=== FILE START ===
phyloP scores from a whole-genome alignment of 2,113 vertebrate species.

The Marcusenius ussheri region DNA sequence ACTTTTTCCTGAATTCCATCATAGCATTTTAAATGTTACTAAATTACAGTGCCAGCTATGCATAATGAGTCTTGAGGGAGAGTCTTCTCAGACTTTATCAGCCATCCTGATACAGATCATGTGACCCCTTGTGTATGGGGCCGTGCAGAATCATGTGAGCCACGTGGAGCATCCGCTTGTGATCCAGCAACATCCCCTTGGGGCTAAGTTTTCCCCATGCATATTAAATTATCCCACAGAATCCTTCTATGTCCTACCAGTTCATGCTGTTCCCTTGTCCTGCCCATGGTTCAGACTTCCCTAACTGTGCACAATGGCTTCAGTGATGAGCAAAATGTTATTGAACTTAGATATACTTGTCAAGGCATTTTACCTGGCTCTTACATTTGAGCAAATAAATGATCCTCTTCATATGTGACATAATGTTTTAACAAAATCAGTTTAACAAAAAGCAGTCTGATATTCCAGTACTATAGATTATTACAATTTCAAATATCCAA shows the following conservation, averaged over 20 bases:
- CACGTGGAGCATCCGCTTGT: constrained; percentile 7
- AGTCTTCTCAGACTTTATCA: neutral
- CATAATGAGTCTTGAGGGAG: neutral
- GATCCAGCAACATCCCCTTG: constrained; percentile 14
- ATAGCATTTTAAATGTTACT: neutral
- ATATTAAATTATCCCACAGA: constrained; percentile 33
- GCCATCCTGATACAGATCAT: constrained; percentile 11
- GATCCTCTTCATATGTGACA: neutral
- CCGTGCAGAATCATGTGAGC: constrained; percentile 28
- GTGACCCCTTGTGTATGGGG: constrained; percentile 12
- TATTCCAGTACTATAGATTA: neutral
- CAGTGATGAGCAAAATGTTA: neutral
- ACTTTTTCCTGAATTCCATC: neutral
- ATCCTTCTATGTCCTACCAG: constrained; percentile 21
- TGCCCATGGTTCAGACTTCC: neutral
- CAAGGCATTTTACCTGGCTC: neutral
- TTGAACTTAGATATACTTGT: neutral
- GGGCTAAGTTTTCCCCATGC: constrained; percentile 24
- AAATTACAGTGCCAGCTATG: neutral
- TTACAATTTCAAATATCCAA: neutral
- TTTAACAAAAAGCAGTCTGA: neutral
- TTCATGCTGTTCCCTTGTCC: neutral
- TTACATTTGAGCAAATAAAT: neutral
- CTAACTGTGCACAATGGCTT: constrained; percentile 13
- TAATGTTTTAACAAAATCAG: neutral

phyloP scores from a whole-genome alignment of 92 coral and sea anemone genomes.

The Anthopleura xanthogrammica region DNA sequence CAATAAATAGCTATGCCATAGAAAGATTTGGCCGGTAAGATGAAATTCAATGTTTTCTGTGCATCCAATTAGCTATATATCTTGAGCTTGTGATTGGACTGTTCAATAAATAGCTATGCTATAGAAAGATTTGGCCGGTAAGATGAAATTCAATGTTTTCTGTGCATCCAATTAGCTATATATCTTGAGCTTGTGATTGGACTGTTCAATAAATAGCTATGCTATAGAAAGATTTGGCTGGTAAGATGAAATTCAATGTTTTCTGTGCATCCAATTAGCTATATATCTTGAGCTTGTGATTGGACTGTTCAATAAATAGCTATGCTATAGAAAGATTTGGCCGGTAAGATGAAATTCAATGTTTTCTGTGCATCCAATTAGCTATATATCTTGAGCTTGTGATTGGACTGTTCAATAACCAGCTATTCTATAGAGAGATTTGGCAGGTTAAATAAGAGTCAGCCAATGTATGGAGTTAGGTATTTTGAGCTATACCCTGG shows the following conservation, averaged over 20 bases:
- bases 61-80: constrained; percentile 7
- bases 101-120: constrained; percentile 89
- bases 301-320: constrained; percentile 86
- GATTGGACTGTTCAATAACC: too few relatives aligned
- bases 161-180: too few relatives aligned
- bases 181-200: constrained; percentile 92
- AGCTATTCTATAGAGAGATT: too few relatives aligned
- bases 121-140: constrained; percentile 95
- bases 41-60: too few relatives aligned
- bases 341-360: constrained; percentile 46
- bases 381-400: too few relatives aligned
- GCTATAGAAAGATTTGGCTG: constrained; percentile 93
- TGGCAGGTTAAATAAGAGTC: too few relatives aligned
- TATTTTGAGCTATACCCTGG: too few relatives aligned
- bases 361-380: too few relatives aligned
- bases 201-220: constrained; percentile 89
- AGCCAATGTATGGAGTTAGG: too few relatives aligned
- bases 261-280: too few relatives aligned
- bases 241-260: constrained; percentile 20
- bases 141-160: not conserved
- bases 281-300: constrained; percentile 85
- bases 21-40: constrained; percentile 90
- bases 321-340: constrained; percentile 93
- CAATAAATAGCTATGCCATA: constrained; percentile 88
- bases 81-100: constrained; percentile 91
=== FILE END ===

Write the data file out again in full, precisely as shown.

phyloP scores from a whole-genome alignment of 2,113 vertebrate species.

The Marcusenius ussheri region DNA sequence ACTTTTTCCTGAATTCCATCATAGCATTTTAAATGTTACTAAATTACAGTGCCAGCTATGCATAATGAGTCTTGAGGGAGAGTCTTCTCAGACTTTATCAGCCATCCTGATACAGATCATGTGACCCCTTGTGTATGGGGCCGTGCAGAATCATGTGAGCCACGTGGAGCATCCGCTTGTGATCCAGCAACATCCCCTTGGGGCTAAGTTTTCCCCATGCATATTAAATTATCCCACAGAATCCTTCTATGTCCTACCAGTTCATGCTGTTCCCTTGTCCTGCCCATGGTTCAGACTTCCCTAACTGTGCACAATGGCTTCAGTGATGAGCAAAATGTTATTGAACTTAGATATACTTGTCAAGGCATTTTACCTGGCTCTTACATTTGAGCAAATAAATGATCCTCTTCATATGTGACATAATGTTTTAACAAAATCAGTTTAACAAAAAGCAGTCTGATATTCCAGTACTATAGATTATTACAATTTCAAATATCCAA shows the following conservation, averaged over 20 bases:
- CACGTGGAGCATCCGCTTGT: constrained; percentile 7
- AGTCTTCTCAGACTTTATCA: neutral
- CATAATGAGTCTTGAGGGAG: neutral
- GATCCAGCAACATCCCCTTG: constrained; percentile 14
- ATAGCATTTTAAATGTTACT: neutral
- ATATTAAATTATCCCACAGA: constrained; percentile 33
- GCCATCCTGATACAGATCAT: constrained; percentile 11
- GATCCTCTTCATATGTGACA: neutral
- CCGTGCAGAATCATGTGAGC: constrained; percentile 28
- GTGACCCCTTGTGTATGGGG: constrained; percentile 12
- TATTCCAGTACTATAGATTA: neutral
- CAGTGATGAGCAAAATGTTA: neutral
- ACTTTTTCCTGAATTCCATC: neutral
- ATCCTTCTATGTCCTACCAG: constrained; percentile 21
- TGCCCATGGTTCAGACTTCC: neutral
- CAAGGCATTTTACCTGGCTC: neutral
- TTGAACTTAGATATACTTGT: neutral
- GGGCTAAGTTTTCCCCATGC: constrained; percentile 24
- AAATTACAGTGCCAGCTATG: neutral
- TTACAATTTCAAATATCCAA: neutral
- TTTAACAAAAAGCAGTCTGA: neutral
- TTCATGCTGTTCCCTTGTCC: neutral
- TTACATTTGAGCAAATAAAT: neutral
- CTAACTGTGCACAATGGCTT: constrained; percentile 13
- TAATGTTTTAACAAAATCAG: neutral

phyloP scores from a whole-genome alignment of 92 coral and sea anemone genomes.

The Anthopleura xanthogrammica region DNA sequence CAATAAATAGCTATGCCATAGAAAGATTTGGCCGGTAAGATGAAATTCAATGTTTTCTGTGCATCCAATTAGCTATATATCTTGAGCTTGTGATTGGACTGTTCAATAAATAGCTATGCTATAGAAAGATTTGGCCGGTAAGATGAAATTCAATGTTTTCTGTGCATCCAATTAGCTATATATCTTGAGCTTGTGATTGGACTGTTCAATAAATAGCTATGCTATAGAAAGATTTGGCTGGTAAGATGAAATTCAATGTTTTCTGTGCATCCAATTAGCTATATATCTTGAGCTTGTGATTGGACTGTTCAATAAATAGCTATGCTATAGAAAGATTTGGCCGGTAAGATGAAATTCAATGTTTTCTGTGCATCCAATTAGCTATATATCTTGAGCTTGTGATTGGACTGTTCAATAACCAGCTATTCTATAGAGAGATTTGGCAGGTTAAATAAGAGTCAGCCAATGTATGGAGTTAGGTATTTTGAGCTATACCCTGG shows the following conservation, averaged over 20 bases:
- bases 61-80: constrained; percentile 7
- bases 101-120: constrained; percentile 89
- bases 301-320: constrained; percentile 86
- GATTGGACTGTTCAATAACC: too few relatives aligned
- bases 161-180: too few relatives aligned
- bases 181-200: constrained; percentile 92
- AGCTATTCTATAGAGAGATT: too few relatives aligned
- bases 121-140: constrained; percentile 95
- bases 41-60: too few relatives aligned
- bases 341-360: constrained; percentile 46
- bases 381-400: too few relatives aligned
- GCTATAGAAAGATTTGGCTG: constrained; percentile 93
- TGGCAGGTTAAATAAGAGTC: too few relatives aligned
- TATTTTGAGCTATACCCTGG: too few relatives aligned
- bases 361-380: too few relatives aligned
- bases 201-220: constrained; percentile 89
- AGCCAATGTATGGAGTTAGG: too few relatives aligned
- bases 261-280: too few relatives aligned
- bases 241-260: constrained; percentile 20
- bases 141-160: not conserved
- bases 281-300: constrained; percentile 85
- bases 21-40: constrained; percentile 90
- bases 321-340: constrained; percentile 93
- CAATAAATAGCTATGCCATA: constrained; percentile 88
- bases 81-100: constrained; percentile 91